market will correct this soon enough:-) Or maybe this is just wishful
thinking and some marketing hype to give their stocks a bit of a bounce.

Truthfully, the commercial distributions and individual/volunteer
developers have achieved a moderately healthy synergism in all the
various Linuxes.  In fact, the commericial folks have provided a variety
of valuable services -- collecting packages, running a moderately
systematic debugging service (which actually has worked adequately for
serious bugs, however poorly/slowly it works for ignorable/annoying
bugs), applying critical patches, contributing whole applications and
much needed support services to the development process.  

I certainly don't begrudge them a living and have gone out of my way to
buy something from them periodically in the hope that the golden goose
stays fat (enough) and will continue laying.  I just think it is pretty
silly of them to try to charge as much or more than their major
commercial competitors for a product that they don't own and (for the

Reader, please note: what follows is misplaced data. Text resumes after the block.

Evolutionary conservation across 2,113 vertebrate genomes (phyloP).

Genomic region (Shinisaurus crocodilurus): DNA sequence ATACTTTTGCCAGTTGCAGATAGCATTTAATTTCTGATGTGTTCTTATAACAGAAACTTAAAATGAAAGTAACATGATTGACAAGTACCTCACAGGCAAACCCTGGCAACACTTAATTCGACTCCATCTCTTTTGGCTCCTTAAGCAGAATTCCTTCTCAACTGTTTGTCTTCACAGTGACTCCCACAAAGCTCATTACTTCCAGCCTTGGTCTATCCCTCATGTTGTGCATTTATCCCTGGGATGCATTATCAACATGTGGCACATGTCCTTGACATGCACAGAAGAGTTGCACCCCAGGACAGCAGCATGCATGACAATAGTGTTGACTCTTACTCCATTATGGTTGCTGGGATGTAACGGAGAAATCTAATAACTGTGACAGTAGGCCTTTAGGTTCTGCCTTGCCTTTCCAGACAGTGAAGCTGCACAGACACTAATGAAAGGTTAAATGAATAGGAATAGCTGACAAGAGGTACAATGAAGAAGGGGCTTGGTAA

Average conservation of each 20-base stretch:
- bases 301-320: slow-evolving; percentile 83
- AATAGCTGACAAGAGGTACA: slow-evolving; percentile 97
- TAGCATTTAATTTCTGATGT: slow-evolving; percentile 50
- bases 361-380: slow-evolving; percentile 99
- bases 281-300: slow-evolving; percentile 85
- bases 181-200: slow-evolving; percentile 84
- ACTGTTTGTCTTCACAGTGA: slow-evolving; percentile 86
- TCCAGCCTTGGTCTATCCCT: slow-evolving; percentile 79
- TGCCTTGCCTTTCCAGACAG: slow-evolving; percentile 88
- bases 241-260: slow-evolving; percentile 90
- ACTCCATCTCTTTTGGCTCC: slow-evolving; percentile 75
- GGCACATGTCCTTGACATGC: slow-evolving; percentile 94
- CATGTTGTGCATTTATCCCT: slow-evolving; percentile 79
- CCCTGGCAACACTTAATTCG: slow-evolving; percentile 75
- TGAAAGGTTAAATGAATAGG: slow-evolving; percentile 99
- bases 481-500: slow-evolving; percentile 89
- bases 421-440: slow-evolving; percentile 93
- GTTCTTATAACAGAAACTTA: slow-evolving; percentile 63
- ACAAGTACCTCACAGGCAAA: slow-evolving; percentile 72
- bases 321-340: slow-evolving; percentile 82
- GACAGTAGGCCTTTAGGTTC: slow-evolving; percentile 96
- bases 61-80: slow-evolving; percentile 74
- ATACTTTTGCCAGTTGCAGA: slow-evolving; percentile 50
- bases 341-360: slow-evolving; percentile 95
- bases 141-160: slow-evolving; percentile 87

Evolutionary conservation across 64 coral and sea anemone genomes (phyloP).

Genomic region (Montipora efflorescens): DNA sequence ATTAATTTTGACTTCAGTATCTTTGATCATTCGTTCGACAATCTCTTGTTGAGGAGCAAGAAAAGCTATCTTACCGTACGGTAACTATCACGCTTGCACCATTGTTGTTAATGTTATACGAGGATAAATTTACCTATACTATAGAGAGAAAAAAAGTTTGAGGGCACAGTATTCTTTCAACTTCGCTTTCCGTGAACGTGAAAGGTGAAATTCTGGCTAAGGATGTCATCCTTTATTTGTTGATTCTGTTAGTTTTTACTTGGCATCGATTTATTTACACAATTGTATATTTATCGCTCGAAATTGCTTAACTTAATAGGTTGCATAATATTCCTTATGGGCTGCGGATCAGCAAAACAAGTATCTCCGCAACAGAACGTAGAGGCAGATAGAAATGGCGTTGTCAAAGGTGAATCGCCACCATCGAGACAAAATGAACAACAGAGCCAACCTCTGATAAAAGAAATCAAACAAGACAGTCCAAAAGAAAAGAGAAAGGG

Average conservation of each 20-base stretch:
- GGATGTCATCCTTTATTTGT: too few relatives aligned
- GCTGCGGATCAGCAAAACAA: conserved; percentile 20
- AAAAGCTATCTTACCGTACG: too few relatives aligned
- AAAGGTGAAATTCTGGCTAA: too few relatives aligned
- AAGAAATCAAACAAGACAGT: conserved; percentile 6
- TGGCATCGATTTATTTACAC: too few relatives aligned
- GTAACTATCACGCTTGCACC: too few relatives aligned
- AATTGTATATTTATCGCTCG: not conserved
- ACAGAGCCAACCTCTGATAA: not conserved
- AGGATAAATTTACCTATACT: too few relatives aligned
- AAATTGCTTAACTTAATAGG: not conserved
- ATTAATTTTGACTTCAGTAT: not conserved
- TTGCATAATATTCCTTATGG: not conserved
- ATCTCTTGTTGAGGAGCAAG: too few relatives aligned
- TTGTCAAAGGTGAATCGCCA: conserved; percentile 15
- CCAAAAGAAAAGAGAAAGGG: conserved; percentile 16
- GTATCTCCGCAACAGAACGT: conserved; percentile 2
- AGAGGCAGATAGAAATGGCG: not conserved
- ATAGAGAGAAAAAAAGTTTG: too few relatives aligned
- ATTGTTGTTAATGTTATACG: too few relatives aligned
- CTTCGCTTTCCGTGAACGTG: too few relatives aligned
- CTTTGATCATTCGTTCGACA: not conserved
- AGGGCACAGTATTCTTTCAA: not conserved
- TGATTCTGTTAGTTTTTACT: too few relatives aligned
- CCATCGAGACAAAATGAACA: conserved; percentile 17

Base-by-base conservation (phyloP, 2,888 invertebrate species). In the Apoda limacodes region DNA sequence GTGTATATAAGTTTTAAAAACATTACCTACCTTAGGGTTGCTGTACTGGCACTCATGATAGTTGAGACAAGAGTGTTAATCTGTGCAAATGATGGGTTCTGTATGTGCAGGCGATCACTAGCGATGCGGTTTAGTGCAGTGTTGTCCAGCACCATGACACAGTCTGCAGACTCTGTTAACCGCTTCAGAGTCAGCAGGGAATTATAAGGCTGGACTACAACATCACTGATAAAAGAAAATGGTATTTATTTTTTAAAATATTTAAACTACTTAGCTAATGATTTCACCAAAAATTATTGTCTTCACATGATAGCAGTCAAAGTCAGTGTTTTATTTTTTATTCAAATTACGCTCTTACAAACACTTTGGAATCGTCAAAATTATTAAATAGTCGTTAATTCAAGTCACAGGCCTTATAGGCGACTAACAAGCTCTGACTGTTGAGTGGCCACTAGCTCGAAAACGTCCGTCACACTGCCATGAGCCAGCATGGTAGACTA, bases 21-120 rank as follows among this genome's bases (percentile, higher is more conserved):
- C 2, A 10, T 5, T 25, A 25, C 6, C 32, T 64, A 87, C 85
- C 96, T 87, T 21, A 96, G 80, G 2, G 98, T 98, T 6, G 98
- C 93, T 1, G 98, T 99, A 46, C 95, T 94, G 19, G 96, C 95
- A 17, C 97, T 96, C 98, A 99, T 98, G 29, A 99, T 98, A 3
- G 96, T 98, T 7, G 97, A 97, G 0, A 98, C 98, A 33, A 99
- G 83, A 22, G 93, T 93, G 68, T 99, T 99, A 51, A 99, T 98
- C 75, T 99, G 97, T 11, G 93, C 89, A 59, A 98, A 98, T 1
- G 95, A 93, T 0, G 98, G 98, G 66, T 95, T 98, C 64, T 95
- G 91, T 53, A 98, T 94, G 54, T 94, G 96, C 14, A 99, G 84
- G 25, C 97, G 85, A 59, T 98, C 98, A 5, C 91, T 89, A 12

most part) didn't develop.  They won't get it and in the meantime
they'll irritate a lot of people they should be (and have in the past)
been working with, as well as for.

On the other hand, it is perfectly reasonable to try to re-engage the
volunteer community in the development process and to give the notion of
"supported versions" a bit of a goose.  In recent years, we all may
literally have become somewhat complacent, trusting the commercial
groups to PROVIDE those valuable services without our strong
participation.  If this is all Fedora (for example) is about, I'm all
for it.  However, the whole process >>has<< already started spawning new
alternatives (such as caos) and I think "the community" has plenty of
capacity to support plenty of non-commercial or very low margin
alternatives (as one would expect, given the existence of Gnu itself,
freebsd, debian, all of which support themselves by means of low margin
events like T-shirt sales and donations).  So the commercials may find
that they've created something of a monster.  Or four.